LARGO – Pinellas County School District recently conducted a self-assessment of the school district’s current safety and security practices.
The annual assessment provides comprehensive data about how well the district follows safe and healthy school guidelines, allowing for strategic planning and problem solving leading to improvements in the system.
Clinton Herbic, associate superintendent of Operational Services, explained that state statutes require the district to use Florida Safe Schools Assessment Tool and report the results to the school board and the Commissioner of Education.
Herbic reported results of the assessment to the school board Dec. 5. In an executive summary to the board, he wrote that the assessment found that Pinellas meets or exceeds the best practices thresholds in all seven categories.
“The results of the assessment survey indicate that Pinellas has well-rounded and robust health and safety programs and procedures in place,” he wrote.
He noted several items that had been strengthened over the past year, including:
• Establishing a secure digital site to submit and store the annual emergency plan for each school. Principals can review and edit their plans throughout the year online as necessary. District personnel also can assess the plans for review and access to those plans is available in case of an emergency.
• Design of front office security options that account for behavioral and physical safety features. Herbic said principals have a “menu” to choose from to customize the security of their campus to meet their unique needs.
• Collaboration by school police with local law enforcement agencies and school administrators on training. Herbic reported that a collaborative agreement between school police and outside law enforcement had reduced arrests by 32 percent since its inception in 2012.
Herbic also reported on ongoing work to solve a problem with bus run times and a driver shortage in hopes of someday being able to move high school start times later. The main goal continues to get students to class on time.
However, it is challenging to provide service for students participating in Choice that may attend schools with long bus times to reach their destination. The good news is that progress is being made with the shortage of school bus drivers thanks to the recruitment, training and retention team.
School Superintendent Michael Grego said safety remained a priority with setting bus schedules. He also said it was important to get students to school in the morning in time to have breakfast. Although, the district would like to move high school start times later, other problems need to be solved first.
“It’s not a simple solution,” he said.
He said parents of elementary school students don’t want their children at school bus stops too early and parents of middle school students don’t want their children getting home later in the day.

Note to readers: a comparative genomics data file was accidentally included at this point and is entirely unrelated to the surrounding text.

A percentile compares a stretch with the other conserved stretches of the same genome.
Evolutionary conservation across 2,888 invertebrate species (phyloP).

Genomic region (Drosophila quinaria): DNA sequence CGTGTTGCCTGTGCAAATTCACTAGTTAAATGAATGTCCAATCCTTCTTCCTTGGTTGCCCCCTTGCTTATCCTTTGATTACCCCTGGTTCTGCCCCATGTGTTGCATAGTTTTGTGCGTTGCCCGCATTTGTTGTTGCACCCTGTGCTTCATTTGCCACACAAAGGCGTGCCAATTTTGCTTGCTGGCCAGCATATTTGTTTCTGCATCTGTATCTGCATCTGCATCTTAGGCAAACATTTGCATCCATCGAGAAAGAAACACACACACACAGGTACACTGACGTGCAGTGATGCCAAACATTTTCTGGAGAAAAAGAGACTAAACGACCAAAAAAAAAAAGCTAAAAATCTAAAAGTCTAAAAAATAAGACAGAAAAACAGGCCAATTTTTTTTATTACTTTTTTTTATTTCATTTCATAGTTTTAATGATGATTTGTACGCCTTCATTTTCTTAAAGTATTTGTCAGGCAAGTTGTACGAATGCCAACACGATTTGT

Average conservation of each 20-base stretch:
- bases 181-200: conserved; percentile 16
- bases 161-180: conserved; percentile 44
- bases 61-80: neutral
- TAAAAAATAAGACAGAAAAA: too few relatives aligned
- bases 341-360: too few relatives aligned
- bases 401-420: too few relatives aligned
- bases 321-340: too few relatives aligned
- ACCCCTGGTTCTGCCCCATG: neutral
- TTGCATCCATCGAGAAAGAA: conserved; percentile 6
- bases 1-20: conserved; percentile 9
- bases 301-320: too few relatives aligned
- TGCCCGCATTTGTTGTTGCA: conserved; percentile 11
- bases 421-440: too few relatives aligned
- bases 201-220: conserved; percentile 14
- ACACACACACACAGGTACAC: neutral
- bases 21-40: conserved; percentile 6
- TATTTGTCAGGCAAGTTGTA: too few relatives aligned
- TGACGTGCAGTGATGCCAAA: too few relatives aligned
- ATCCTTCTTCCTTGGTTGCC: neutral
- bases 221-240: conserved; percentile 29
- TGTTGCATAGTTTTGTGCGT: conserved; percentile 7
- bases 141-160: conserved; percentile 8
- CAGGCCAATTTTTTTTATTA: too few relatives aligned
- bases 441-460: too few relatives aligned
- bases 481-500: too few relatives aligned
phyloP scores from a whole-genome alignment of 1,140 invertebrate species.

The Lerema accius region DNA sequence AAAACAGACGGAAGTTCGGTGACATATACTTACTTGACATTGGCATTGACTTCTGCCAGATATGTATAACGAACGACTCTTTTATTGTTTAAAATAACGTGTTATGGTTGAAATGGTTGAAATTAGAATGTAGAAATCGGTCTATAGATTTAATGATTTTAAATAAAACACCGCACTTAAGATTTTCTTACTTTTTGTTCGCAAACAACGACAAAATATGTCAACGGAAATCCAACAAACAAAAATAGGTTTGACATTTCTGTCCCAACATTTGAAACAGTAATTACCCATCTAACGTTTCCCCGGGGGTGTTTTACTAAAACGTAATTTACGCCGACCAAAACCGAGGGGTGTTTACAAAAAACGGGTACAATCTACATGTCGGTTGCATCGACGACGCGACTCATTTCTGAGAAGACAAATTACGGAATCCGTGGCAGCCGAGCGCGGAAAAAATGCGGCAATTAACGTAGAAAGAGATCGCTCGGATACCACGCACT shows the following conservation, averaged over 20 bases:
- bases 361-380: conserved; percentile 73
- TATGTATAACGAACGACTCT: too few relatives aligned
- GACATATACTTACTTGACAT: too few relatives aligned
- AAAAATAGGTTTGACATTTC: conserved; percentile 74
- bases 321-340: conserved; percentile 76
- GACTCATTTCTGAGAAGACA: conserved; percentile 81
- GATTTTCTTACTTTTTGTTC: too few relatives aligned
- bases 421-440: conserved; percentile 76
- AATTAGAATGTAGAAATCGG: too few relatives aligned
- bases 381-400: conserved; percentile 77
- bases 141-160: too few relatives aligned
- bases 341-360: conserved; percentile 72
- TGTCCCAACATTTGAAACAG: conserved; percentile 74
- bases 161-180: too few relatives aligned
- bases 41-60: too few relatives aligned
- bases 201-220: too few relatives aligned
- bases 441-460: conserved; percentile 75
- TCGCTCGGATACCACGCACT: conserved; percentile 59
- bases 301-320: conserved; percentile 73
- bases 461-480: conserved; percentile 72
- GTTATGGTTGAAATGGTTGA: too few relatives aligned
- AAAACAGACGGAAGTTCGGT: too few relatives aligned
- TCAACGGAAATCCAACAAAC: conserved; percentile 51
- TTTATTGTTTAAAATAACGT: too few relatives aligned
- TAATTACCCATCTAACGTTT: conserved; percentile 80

Awards and recognition
Chairperson Rene Flowers recognized Grego who was recently honored as School Superintendent of the Year for 2018 by the Florida Association of District School Superintendents.
Grego, who had been an educator for 35 years, became Pinellas County’s superintendent in 2012. Before that he spent 28 years as a teacher in Hillsborough County and then served as Superintendent for the Osceola School District.
Since Grego came to Pinellas, the graduation rate climbed to 80.1 percent, an 8.2 percent increase since 2012-2013, and the highest in district history. The graduation rate for black students increased 9.1 percent and the graduation rate for Hispanic students increased 12.7 percent. In 2017, the number of A and B school
s in the district increased from 43 to 51 and the number of D and F schools decreased.
Grego thanked all the people who has helped him along the way and shared his award with teachers and staff, as well as school board members.
Lori Matway, associate superintendent for Student and Community Services, recognized Highpoint Elementary Principal Michael Feeney for being one of three state finalists for the Leonard Miller Principal Leadership Award.
Feeney has participated in the Executive PASS Program with business partner Tech Data for the past year. Matway said Feeney had developed a culture of excellence by fostering relationships with parents and community partners.
Denise Cochran from Tech Data and Feeney spoke to the school board with Feeney expressing his gratitude for what Tech Data had done for the school, including making sure every student has supplies and the many hours employees spend at mentor.
Matway pointed out that under Feeny’s leadership, High Point Elementary was one of four schools in the county to jump two letter grades this year and said the schools partnership with Tech Data was a huge contributing factor to their success.
Suzette Porter is TBN’s Pinellas County editor. She can be reached at firstname.lastname@example.org.